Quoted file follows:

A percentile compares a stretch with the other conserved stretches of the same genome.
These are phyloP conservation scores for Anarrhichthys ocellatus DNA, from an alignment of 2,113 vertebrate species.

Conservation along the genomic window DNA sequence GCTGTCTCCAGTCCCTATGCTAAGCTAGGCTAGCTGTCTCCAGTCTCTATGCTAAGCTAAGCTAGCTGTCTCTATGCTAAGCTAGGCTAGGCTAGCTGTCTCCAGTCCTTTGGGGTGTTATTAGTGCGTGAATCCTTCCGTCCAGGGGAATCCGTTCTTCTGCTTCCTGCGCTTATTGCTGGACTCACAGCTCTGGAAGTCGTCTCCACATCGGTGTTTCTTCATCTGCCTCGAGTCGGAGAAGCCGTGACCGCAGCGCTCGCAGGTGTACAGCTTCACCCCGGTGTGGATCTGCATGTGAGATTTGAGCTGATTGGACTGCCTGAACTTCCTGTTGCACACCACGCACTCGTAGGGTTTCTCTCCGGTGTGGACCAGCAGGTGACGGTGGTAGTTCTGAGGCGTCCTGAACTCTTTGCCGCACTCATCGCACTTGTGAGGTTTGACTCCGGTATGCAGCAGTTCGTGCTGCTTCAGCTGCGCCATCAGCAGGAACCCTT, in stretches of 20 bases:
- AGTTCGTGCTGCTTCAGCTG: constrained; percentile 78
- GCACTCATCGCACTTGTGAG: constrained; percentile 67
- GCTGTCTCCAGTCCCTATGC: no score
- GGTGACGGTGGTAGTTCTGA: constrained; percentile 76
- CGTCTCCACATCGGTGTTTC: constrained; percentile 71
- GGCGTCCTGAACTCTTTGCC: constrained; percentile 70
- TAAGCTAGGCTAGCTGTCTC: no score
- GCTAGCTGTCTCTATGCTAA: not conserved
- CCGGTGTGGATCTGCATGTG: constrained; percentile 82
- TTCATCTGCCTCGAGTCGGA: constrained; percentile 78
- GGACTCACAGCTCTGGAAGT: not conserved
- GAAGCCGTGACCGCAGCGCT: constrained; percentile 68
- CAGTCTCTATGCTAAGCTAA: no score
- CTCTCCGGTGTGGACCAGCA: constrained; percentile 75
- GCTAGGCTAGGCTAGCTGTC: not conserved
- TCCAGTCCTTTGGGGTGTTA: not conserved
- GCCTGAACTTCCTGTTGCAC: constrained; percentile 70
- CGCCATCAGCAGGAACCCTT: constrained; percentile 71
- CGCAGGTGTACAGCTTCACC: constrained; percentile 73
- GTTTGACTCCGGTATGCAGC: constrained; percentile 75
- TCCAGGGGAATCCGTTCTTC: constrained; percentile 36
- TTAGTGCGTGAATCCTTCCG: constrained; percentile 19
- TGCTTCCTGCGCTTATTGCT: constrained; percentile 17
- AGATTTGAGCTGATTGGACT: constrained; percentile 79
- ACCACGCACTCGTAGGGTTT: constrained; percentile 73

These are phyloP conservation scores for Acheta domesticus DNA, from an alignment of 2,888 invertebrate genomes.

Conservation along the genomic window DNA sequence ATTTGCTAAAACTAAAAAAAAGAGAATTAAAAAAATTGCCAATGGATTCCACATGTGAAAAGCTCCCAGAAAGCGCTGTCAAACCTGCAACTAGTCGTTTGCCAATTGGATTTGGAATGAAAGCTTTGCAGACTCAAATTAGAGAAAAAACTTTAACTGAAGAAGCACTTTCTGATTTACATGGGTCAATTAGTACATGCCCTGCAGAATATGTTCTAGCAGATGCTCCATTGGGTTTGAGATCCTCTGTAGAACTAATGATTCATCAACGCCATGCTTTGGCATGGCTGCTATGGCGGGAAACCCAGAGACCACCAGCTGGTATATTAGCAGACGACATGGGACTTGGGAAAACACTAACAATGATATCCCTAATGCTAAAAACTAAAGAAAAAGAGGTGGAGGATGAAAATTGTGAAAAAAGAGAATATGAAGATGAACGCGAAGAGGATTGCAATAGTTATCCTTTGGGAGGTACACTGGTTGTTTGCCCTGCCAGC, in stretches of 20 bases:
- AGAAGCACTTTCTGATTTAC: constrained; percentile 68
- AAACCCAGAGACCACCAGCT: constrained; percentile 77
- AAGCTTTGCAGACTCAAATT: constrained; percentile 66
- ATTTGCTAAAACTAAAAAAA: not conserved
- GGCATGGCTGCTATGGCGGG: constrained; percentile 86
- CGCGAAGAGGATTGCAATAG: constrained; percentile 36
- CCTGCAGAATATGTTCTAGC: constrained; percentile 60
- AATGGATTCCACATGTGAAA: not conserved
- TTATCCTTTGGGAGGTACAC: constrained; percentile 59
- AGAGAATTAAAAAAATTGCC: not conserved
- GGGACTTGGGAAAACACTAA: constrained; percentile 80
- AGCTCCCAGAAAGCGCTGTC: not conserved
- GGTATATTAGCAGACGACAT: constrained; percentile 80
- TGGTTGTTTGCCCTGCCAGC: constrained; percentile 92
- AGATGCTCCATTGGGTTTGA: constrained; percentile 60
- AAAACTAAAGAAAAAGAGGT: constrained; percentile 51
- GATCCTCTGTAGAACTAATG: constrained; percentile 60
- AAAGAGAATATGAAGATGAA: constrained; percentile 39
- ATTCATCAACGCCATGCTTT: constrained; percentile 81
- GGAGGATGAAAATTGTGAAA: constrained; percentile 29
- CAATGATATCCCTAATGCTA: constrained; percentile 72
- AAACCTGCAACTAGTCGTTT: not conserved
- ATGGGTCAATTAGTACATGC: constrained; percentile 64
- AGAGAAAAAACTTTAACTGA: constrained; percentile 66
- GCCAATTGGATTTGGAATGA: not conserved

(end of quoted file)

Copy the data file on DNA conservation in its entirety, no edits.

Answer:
A percentile compares a stretch with the other conserved stretches of the same genome.
These are phyloP conservation scores for Anarrhichthys ocellatus DNA, from an alignment of 2,113 vertebrate species.

Conservation along the genomic window DNA sequence GCTGTCTCCAGTCCCTATGCTAAGCTAGGCTAGCTGTCTCCAGTCTCTATGCTAAGCTAAGCTAGCTGTCTCTATGCTAAGCTAGGCTAGGCTAGCTGTCTCCAGTCCTTTGGGGTGTTATTAGTGCGTGAATCCTTCCGTCCAGGGGAATCCGTTCTTCTGCTTCCTGCGCTTATTGCTGGACTCACAGCTCTGGAAGTCGTCTCCACATCGGTGTTTCTTCATCTGCCTCGAGTCGGAGAAGCCGTGACCGCAGCGCTCGCAGGTGTACAGCTTCACCCCGGTGTGGATCTGCATGTGAGATTTGAGCTGATTGGACTGCCTGAACTTCCTGTTGCACACCACGCACTCGTAGGGTTTCTCTCCGGTGTGGACCAGCAGGTGACGGTGGTAGTTCTGAGGCGTCCTGAACTCTTTGCCGCACTCATCGCACTTGTGAGGTTTGACTCCGGTATGCAGCAGTTCGTGCTGCTTCAGCTGCGCCATCAGCAGGAACCCTT, in stretches of 20 bases:
- AGTTCGTGCTGCTTCAGCTG: constrained; percentile 78
- GCACTCATCGCACTTGTGAG: constrained; percentile 67
- GCTGTCTCCAGTCCCTATGC: no score
- GGTGACGGTGGTAGTTCTGA: constrained; percentile 76
- CGTCTCCACATCGGTGTTTC: constrained; percentile 71
- GGCGTCCTGAACTCTTTGCC: constrained; percentile 70
- TAAGCTAGGCTAGCTGTCTC: no score
- GCTAGCTGTCTCTATGCTAA: not conserved
- CCGGTGTGGATCTGCATGTG: constrained; percentile 82
- TTCATCTGCCTCGAGTCGGA: constrained; percentile 78
- GGACTCACAGCTCTGGAAGT: not conserved
- GAAGCCGTGACCGCAGCGCT: constrained; percentile 68
- CAGTCTCTATGCTAAGCTAA: no score
- CTCTCCGGTGTGGACCAGCA: constrained; percentile 75
- GCTAGGCTAGGCTAGCTGTC: not conserved
- TCCAGTCCTTTGGGGTGTTA: not conserved
- GCCTGAACTTCCTGTTGCAC: constrained; percentile 70
- CGCCATCAGCAGGAACCCTT: constrained; percentile 71
- CGCAGGTGTACAGCTTCACC: constrained; percentile 73
- GTTTGACTCCGGTATGCAGC: constrained; percentile 75
- TCCAGGGGAATCCGTTCTTC: constrained; percentile 36
- TTAGTGCGTGAATCCTTCCG: constrained; percentile 19
- TGCTTCCTGCGCTTATTGCT: constrained; percentile 17
- AGATTTGAGCTGATTGGACT: constrained; percentile 79
- ACCACGCACTCGTAGGGTTT: constrained; percentile 73

These are phyloP conservation scores for Acheta domesticus DNA, from an alignment of 2,888 invertebrate genomes.

Conservation along the genomic window DNA sequence ATTTGCTAAAACTAAAAAAAAGAGAATTAAAAAAATTGCCAATGGATTCCACATGTGAAAAGCTCCCAGAAAGCGCTGTCAAACCTGCAACTAGTCGTTTGCCAATTGGATTTGGAATGAAAGCTTTGCAGACTCAAATTAGAGAAAAAACTTTAACTGAAGAAGCACTTTCTGATTTACATGGGTCAATTAGTACATGCCCTGCAGAATATGTTCTAGCAGATGCTCCATTGGGTTTGAGATCCTCTGTAGAACTAATGATTCATCAACGCCATGCTTTGGCATGGCTGCTATGGCGGGAAACCCAGAGACCACCAGCTGGTATATTAGCAGACGACATGGGACTTGGGAAAACACTAACAATGATATCCCTAATGCTAAAAACTAAAGAAAAAGAGGTGGAGGATGAAAATTGTGAAAAAAGAGAATATGAAGATGAACGCGAAGAGGATTGCAATAGTTATCCTTTGGGAGGTACACTGGTTGTTTGCCCTGCCAGC, in stretches of 20 bases:
- AGAAGCACTTTCTGATTTAC: constrained; percentile 68
- AAACCCAGAGACCACCAGCT: constrained; percentile 77
- AAGCTTTGCAGACTCAAATT: constrained; percentile 66
- ATTTGCTAAAACTAAAAAAA: not conserved
- GGCATGGCTGCTATGGCGGG: constrained; percentile 86
- CGCGAAGAGGATTGCAATAG: constrained; percentile 36
- CCTGCAGAATATGTTCTAGC: constrained; percentile 60
- AATGGATTCCACATGTGAAA: not conserved
- TTATCCTTTGGGAGGTACAC: constrained; percentile 59
- AGAGAATTAAAAAAATTGCC: not conserved
- GGGACTTGGGAAAACACTAA: constrained; percentile 80
- AGCTCCCAGAAAGCGCTGTC: not conserved
- GGTATATTAGCAGACGACAT: constrained; percentile 80
- TGGTTGTTTGCCCTGCCAGC: constrained; percentile 92
- AGATGCTCCATTGGGTTTGA: constrained; percentile 60
- AAAACTAAAGAAAAAGAGGT: constrained; percentile 51
- GATCCTCTGTAGAACTAATG: constrained; percentile 60
- AAAGAGAATATGAAGATGAA: constrained; percentile 39
- ATTCATCAACGCCATGCTTT: constrained; percentile 81
- GGAGGATGAAAATTGTGAAA: constrained; percentile 29
- CAATGATATCCCTAATGCTA: constrained; percentile 72
- AAACCTGCAACTAGTCGTTT: not conserved
- ATGGGTCAATTAGTACATGC: constrained; percentile 64
- AGAGAAAAAACTTTAACTGA: constrained; percentile 66
- GCCAATTGGATTTGGAATGA: not conserved